Cultural Predilection On Design In Planning Ecological Sanitation In Northern Uganda
McCall, Charles K.
AdvisorFulford, Charles T.
CommitteeBrzuszek, Robert F.
Schauwecker, Timothy J.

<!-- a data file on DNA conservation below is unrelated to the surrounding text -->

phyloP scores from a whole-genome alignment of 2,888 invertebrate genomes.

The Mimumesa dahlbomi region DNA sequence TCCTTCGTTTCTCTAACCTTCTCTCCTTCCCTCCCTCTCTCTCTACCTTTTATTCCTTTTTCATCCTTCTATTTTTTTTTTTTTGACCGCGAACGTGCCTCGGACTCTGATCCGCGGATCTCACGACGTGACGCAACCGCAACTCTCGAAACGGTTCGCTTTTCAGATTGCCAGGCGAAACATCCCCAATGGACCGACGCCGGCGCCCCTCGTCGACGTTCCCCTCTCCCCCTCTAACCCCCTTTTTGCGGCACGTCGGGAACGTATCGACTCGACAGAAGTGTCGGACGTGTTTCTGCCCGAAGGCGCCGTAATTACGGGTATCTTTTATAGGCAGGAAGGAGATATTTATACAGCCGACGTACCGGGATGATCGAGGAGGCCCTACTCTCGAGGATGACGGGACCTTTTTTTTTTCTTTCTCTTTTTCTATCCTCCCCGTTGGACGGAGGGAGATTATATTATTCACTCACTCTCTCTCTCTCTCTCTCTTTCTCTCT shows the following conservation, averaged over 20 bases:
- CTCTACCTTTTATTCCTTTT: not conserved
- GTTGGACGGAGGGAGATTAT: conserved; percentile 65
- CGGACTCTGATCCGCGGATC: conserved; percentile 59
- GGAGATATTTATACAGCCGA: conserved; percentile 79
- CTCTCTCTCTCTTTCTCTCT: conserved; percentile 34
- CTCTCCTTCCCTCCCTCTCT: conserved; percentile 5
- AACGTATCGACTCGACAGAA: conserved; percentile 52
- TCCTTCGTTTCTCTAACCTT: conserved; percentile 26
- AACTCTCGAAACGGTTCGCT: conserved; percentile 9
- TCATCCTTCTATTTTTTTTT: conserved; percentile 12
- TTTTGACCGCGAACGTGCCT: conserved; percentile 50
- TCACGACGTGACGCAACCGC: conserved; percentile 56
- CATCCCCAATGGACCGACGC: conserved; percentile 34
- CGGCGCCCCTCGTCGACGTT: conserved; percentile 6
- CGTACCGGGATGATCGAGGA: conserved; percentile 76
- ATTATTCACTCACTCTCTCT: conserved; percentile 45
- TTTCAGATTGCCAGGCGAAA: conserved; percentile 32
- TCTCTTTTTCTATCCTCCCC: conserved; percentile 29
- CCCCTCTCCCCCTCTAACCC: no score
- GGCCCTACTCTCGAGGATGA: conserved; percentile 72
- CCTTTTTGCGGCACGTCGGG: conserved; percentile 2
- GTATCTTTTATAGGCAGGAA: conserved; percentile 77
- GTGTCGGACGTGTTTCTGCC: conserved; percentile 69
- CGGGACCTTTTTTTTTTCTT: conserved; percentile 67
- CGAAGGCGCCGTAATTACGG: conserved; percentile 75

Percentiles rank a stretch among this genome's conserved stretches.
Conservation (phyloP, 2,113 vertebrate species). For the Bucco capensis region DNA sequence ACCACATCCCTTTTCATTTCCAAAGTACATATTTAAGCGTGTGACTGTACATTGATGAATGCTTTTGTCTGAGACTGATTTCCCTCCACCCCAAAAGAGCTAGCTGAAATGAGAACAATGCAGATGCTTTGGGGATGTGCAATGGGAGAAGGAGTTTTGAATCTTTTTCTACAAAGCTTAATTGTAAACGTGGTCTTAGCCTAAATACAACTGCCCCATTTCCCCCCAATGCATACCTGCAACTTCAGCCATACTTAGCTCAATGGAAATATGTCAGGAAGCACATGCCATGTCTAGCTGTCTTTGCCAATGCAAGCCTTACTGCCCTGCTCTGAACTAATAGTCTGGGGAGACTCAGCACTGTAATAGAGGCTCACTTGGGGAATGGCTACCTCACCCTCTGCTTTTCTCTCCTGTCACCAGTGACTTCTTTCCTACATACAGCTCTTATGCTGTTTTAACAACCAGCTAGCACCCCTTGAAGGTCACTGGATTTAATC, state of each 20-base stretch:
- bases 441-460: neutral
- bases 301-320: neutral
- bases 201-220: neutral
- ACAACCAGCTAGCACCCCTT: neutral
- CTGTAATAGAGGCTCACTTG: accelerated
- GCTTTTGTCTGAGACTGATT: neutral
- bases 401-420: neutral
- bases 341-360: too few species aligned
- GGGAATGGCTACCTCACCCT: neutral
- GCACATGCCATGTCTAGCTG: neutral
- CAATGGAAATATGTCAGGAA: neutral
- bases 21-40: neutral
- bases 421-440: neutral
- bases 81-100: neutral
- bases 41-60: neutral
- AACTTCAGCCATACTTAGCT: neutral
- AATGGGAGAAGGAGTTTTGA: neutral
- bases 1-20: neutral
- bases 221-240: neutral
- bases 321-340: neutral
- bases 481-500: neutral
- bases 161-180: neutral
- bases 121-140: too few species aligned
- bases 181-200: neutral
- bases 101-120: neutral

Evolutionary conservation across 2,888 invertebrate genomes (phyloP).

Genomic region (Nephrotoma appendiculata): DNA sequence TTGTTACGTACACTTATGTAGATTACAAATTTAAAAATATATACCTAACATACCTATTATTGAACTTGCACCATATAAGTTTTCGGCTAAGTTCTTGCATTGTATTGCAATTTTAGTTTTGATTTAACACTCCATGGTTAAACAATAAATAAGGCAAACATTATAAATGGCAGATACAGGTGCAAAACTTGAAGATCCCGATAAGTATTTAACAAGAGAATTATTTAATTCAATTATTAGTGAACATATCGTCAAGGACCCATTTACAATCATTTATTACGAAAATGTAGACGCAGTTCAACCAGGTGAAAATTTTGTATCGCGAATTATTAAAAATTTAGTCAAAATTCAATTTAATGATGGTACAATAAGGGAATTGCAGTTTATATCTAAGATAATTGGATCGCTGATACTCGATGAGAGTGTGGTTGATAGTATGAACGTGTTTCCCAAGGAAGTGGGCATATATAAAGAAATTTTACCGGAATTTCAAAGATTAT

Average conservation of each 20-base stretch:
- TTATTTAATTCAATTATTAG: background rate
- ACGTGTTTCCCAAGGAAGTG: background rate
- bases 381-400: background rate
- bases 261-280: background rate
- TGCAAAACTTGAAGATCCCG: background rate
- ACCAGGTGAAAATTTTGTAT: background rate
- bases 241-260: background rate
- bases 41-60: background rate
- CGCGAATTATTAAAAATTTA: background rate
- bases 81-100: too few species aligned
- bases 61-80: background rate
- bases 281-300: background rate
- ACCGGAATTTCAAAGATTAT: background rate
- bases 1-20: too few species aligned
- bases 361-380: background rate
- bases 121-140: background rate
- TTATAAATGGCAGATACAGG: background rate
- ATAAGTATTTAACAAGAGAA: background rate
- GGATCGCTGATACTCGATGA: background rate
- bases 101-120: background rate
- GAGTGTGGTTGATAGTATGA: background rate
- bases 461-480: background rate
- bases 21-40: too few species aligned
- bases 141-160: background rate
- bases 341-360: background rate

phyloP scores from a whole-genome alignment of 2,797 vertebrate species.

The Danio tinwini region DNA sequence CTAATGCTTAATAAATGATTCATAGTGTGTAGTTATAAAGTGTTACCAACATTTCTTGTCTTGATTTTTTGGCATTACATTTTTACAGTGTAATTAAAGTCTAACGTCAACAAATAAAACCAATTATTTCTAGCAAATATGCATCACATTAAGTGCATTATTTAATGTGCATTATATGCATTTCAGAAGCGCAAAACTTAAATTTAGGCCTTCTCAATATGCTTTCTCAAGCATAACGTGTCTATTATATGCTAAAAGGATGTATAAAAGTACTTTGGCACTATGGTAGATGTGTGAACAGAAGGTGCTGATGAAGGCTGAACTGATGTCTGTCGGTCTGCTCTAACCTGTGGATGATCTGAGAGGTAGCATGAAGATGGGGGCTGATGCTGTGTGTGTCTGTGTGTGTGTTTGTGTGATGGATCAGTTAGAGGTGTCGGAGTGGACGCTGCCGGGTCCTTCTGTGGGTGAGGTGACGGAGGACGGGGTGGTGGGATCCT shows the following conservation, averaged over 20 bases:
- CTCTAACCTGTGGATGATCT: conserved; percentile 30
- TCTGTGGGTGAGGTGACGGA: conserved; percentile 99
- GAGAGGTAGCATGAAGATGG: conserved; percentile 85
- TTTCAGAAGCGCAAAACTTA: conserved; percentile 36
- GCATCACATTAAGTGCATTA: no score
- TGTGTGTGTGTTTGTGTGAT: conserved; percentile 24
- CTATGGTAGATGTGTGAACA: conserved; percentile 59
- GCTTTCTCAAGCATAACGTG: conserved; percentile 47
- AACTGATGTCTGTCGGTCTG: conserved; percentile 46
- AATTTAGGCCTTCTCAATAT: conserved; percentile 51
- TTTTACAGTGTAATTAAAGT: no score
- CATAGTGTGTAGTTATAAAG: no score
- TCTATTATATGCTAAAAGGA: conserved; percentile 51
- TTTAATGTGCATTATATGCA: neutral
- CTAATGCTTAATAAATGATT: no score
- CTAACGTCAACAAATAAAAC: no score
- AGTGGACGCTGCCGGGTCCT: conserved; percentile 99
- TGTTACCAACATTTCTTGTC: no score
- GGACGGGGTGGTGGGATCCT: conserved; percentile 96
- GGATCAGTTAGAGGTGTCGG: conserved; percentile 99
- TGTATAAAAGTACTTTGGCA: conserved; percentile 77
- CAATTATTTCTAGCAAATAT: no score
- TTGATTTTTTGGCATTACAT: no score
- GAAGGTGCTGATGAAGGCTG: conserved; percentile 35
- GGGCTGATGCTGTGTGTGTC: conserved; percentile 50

Poor sanitation and open defecation is a major concern in many parts of the world. Ecological sanitation is a possible alternative to the global issue by using dry toilet systems that allow for recycling the waste for other uses. The purpose of this thesis is to determine the cultural perception and design implications toward ecological sanitation in developing countries. By surveying the local population in the proposed environments and implementing a corresponding system, the sanitation system has a much higher chance of sustainability and success. In Northern Uganda, the population was surveyed through a questionnaire and a Visual Preference Survey to determine current conditions, immediate needs, cultural preferences, and attitudes toward the design of sanitation types with the main focus on privacy, placement, type and gender-specific facilities. Results demonstrated that the majority of the population was interested in learning more to improve sanitation and reuse waste for agricultural productivity.